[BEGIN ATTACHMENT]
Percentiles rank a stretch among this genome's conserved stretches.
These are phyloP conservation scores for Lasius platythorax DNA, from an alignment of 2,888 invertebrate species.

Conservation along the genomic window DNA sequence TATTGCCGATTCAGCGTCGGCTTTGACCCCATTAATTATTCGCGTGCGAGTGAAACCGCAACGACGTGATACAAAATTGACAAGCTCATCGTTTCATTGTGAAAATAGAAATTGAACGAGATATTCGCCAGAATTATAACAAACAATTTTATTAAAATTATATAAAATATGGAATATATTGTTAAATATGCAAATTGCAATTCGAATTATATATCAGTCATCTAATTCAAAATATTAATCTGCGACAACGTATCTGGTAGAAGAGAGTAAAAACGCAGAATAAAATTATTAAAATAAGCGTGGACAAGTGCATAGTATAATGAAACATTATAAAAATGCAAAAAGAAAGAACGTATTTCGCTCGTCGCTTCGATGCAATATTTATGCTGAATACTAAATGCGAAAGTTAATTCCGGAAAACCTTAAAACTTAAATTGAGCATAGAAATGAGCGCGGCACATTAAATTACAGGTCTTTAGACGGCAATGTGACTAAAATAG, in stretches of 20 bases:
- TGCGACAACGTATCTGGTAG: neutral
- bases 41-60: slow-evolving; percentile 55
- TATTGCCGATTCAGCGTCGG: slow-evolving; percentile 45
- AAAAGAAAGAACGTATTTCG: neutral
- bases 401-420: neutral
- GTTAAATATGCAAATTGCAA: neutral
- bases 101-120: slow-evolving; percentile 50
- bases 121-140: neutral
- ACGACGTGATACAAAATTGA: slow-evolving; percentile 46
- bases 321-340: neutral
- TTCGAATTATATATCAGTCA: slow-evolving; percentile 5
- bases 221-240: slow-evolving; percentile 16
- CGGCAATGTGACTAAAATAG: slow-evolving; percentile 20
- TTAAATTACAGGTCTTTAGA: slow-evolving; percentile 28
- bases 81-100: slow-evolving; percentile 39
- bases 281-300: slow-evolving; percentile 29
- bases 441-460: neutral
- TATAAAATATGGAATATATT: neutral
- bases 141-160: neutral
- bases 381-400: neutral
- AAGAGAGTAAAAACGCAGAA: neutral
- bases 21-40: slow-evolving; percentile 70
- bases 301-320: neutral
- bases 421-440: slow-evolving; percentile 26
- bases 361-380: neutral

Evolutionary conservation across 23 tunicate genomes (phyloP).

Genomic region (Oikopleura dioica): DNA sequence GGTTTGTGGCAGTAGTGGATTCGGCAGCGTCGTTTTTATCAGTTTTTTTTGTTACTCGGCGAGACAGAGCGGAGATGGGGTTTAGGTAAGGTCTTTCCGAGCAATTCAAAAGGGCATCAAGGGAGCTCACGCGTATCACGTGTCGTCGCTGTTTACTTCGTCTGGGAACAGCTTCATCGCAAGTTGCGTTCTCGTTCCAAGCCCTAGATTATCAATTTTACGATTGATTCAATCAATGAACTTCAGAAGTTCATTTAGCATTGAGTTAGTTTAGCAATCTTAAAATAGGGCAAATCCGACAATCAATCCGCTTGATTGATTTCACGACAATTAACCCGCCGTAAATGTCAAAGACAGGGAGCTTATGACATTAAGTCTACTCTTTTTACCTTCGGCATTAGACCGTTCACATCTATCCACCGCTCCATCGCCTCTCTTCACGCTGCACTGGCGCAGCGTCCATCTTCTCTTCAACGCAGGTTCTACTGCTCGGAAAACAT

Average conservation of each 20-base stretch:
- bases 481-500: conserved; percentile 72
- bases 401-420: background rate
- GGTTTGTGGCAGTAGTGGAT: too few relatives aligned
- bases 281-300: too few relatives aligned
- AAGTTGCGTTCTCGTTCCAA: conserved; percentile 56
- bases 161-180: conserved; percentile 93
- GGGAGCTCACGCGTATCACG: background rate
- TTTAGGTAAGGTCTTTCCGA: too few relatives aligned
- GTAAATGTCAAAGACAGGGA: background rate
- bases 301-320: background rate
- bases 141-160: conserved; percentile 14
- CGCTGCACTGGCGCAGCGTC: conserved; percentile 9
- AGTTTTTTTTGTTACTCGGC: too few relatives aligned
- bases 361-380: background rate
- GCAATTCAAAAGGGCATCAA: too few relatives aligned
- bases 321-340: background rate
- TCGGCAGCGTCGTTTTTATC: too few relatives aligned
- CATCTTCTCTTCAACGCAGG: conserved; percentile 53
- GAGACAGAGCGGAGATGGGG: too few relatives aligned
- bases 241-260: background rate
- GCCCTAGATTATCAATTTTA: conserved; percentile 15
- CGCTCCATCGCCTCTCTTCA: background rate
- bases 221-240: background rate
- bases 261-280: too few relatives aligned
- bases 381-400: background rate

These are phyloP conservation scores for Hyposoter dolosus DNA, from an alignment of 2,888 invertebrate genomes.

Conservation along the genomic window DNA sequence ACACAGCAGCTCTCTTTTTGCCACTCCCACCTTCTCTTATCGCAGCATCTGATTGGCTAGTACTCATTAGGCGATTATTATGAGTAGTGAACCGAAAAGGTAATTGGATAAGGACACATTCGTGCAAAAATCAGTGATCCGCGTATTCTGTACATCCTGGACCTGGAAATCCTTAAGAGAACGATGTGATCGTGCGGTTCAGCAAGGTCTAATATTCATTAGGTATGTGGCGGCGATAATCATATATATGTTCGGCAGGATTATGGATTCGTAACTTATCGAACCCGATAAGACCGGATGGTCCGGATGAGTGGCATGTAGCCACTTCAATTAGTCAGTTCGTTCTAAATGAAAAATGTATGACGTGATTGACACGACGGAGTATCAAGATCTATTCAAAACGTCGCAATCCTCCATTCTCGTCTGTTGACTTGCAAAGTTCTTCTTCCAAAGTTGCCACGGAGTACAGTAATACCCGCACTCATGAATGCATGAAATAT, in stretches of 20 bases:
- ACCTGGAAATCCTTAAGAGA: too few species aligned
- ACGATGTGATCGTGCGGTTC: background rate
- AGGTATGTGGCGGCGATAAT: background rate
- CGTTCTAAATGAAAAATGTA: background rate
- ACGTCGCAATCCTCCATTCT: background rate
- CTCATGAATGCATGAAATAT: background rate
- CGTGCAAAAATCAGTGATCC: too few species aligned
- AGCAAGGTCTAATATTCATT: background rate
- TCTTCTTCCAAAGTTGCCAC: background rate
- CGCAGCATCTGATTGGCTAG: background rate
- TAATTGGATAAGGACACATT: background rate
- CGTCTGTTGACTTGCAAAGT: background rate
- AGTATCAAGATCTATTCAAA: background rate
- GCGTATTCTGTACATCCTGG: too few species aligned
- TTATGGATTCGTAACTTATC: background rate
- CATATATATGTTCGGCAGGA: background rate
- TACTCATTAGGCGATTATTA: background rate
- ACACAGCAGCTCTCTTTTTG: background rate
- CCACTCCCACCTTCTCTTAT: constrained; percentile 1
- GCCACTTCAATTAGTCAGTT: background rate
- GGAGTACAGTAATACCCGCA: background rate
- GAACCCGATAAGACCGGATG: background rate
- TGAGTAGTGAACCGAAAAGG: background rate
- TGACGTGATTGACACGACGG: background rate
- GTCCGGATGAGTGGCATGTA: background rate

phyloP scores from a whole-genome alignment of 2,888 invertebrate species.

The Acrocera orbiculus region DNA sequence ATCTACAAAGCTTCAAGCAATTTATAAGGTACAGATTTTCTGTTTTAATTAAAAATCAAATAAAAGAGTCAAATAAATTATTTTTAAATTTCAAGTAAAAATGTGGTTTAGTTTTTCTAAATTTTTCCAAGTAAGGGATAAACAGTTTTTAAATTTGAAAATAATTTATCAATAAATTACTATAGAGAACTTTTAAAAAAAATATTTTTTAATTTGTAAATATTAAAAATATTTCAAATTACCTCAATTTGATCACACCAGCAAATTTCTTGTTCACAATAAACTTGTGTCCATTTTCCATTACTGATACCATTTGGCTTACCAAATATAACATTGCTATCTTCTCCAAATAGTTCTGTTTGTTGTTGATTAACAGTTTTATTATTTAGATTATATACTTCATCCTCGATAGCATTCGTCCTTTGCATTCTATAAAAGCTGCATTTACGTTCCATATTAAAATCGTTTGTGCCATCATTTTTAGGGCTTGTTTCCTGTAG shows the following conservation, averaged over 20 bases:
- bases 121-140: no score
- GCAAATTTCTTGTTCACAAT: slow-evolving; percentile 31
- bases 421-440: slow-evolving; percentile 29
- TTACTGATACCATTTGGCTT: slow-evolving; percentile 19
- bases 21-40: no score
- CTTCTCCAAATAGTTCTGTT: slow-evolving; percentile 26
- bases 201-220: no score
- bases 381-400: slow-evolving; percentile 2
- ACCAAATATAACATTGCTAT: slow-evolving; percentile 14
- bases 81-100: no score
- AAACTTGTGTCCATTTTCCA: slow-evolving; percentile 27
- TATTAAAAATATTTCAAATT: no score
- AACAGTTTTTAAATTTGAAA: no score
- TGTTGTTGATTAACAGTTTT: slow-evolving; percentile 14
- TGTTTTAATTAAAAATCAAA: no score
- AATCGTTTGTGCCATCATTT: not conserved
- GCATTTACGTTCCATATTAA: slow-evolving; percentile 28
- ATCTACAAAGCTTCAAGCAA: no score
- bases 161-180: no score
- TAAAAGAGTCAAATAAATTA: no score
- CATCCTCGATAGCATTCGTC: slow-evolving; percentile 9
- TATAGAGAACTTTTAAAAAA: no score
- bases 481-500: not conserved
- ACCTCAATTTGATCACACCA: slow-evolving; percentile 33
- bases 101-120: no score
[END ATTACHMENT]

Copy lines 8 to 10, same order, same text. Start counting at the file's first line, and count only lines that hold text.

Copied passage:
- bases 401-420: neutral
- GTTAAATATGCAAATTGCAA: neutral
- bases 101-120: slow-evolving; percentile 50